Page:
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J Med Econ. 2009 Mar;12(1):36-45. doi: 10.3111/13696990902757389.

Antidepressant treatment patterns and costs among US employees.

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  • 1Analysis Group, Inc., Boston, MA 02199, USA.

Abstract

OBJECTIVE:

To compare medical and cost profiles of patients treated for depression classified by treatment pattern groups.

METHODS:

An analysis used de-identified 1999-2004 employer claims data (n=2.9 million beneficiaries) for employees with > or =1 diagnosis of major depressive disorder and > or =1 antidepressant prescription, following a 6-month washout period of no antidepressant prescription. Patients were classified into switcher/discontinuer/augmenter/maintainer during Healthcare Effectiveness Data and Information Set-defined initial and subsequent treatment periods, then grouped into stable, intermediate, or non-stable treatment groups, based on stability of treatment patterns. Medical/cost profiles for 6-month pre- and 12-month post-index periods were compared descriptively, and multivariate regressions were estimated, controlling for baseline characteristics/severity markers. Cost savings reflect differences between treatment pattern groups from a current US perspective.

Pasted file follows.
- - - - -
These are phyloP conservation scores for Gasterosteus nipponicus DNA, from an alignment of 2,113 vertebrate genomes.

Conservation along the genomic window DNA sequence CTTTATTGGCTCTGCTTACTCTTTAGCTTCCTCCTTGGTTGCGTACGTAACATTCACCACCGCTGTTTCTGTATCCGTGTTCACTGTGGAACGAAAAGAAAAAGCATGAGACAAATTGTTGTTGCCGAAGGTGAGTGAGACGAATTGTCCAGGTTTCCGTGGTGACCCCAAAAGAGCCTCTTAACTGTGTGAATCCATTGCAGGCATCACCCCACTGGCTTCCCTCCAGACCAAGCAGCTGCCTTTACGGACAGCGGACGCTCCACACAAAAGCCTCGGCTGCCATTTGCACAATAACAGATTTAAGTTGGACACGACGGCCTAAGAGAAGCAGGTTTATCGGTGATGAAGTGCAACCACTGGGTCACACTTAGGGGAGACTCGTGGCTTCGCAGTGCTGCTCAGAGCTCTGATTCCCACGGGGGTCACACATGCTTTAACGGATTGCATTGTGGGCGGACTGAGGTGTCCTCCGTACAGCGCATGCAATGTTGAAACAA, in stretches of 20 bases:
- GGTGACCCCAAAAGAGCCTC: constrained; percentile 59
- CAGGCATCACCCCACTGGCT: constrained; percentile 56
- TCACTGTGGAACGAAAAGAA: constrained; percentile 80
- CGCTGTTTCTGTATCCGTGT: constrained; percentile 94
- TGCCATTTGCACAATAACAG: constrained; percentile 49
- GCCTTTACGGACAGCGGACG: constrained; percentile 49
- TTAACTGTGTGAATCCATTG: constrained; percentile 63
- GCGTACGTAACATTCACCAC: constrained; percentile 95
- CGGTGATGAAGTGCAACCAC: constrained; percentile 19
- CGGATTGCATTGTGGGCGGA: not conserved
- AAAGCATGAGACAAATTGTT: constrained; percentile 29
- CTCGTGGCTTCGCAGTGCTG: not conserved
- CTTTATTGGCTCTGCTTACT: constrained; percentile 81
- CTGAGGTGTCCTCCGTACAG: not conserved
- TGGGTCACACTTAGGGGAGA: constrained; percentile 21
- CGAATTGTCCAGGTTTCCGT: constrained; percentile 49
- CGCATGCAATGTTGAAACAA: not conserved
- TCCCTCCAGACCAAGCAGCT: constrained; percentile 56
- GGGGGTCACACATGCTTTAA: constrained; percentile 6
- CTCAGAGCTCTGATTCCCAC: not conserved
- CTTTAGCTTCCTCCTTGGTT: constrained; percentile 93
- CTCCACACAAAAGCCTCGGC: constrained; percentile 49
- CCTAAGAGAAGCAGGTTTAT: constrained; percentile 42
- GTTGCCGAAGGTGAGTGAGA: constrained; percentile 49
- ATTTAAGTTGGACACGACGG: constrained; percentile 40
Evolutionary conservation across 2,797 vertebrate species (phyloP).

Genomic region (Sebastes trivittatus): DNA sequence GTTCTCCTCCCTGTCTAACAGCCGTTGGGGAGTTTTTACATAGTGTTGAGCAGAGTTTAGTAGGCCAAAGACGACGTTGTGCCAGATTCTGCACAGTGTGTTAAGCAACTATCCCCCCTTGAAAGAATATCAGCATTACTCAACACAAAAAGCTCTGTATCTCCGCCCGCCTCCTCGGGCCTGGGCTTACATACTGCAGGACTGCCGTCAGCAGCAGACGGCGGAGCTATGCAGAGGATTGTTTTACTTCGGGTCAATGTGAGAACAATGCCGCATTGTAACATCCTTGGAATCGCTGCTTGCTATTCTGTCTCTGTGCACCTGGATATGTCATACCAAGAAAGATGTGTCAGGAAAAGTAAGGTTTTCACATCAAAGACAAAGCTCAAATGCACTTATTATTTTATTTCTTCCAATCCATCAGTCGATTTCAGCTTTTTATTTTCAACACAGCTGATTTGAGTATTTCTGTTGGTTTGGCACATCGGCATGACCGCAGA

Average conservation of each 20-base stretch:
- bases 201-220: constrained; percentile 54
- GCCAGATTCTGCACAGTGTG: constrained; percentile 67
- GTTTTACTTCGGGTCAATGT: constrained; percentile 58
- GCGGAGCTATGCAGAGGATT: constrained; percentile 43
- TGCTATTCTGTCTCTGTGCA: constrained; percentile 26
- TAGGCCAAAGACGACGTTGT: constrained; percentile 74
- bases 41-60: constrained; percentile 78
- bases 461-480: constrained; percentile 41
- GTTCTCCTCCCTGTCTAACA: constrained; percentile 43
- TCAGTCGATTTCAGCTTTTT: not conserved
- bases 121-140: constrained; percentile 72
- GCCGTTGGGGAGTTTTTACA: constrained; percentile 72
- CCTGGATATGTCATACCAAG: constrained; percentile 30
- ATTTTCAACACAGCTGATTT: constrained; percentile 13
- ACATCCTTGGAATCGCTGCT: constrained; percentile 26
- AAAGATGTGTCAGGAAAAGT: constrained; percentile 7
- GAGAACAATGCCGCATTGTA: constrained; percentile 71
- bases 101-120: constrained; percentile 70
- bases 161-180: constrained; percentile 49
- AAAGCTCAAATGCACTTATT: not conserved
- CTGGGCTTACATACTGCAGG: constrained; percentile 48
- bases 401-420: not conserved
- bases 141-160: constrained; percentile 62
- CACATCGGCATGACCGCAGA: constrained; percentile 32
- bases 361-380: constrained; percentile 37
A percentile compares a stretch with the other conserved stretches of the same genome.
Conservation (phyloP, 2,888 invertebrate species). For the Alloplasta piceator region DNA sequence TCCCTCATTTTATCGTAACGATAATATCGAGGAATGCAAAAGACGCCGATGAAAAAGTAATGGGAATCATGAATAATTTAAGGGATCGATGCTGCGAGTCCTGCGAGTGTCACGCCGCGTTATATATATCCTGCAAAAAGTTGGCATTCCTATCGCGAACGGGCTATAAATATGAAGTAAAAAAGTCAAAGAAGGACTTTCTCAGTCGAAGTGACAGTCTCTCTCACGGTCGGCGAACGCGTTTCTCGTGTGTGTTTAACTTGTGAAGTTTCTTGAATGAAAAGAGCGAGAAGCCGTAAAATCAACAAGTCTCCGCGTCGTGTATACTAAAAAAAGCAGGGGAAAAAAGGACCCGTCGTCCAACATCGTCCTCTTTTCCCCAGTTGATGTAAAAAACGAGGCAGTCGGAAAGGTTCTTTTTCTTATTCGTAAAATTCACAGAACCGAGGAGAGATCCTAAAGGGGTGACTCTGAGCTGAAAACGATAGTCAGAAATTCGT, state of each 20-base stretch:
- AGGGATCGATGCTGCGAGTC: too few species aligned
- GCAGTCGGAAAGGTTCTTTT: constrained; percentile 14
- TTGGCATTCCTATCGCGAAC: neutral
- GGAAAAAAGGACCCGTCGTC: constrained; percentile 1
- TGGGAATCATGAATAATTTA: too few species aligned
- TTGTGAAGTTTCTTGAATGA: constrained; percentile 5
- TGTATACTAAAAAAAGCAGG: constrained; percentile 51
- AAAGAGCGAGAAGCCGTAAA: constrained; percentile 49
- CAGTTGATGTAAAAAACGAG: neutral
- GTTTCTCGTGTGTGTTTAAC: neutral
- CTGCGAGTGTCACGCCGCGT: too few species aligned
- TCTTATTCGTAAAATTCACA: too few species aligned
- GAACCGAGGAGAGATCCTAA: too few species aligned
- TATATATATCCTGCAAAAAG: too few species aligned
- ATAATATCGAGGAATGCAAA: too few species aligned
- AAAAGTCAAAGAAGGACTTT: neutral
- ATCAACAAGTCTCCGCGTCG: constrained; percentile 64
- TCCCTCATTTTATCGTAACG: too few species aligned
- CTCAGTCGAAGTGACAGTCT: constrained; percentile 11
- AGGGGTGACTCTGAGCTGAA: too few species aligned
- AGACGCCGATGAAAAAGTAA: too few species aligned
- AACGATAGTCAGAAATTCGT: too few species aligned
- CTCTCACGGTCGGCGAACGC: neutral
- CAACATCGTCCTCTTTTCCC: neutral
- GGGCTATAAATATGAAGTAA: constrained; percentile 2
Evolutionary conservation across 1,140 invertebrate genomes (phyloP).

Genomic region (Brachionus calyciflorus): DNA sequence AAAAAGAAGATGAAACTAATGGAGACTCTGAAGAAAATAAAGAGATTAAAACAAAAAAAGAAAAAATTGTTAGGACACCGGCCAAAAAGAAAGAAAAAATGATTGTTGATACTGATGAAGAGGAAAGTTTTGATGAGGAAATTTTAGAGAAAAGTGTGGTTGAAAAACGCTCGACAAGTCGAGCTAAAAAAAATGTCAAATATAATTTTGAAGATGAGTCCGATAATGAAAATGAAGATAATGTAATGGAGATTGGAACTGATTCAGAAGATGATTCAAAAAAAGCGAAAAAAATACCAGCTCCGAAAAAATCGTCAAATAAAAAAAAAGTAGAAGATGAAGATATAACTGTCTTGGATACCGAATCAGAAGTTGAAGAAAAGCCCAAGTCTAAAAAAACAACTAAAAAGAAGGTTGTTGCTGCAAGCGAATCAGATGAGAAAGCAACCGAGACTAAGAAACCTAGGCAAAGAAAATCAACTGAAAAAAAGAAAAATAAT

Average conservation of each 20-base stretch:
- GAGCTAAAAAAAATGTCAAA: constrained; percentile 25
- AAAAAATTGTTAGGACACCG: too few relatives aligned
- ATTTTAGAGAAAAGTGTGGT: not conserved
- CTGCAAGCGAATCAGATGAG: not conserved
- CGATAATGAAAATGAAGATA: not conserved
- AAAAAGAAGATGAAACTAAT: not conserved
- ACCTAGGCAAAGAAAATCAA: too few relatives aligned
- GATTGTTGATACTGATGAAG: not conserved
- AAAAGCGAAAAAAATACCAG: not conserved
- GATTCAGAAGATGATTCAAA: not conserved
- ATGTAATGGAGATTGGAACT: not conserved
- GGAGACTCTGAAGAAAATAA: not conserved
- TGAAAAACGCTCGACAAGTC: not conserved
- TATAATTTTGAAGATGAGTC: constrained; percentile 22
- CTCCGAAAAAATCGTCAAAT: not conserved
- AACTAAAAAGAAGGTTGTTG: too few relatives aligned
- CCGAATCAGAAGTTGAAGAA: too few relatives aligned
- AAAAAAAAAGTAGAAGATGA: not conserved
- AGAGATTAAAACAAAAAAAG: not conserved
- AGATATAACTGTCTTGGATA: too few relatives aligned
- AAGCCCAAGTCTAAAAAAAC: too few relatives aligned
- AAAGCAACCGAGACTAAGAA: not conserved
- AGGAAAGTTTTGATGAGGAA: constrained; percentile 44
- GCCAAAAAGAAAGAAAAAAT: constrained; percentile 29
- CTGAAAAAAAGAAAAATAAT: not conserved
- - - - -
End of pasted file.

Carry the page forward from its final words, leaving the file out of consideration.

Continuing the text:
RESULTS:

Of the 5,225 patients meeting inclusion criteria, 60.8% were in stable, 24.5% in intermediate and 14.7% in non-stable treatment groups. No significant differences existed in medical profiles and costs between the three groups in the pre-index period. In the post-index period, stable group patients had lower costs compared to intermediate and non-stable groups. Stable group patients generated cost savings of $1,842 compared to intermediate and $5,231 compared to non-stable groups. Multivariate analysis confirmed these findings.

CONCLUSION:

Patients on a more stable treatment regimen yield significant cost savings compared to patients on a less stable regimen.

PMID:
19450063
[PubMed - indexed for MEDLINE]
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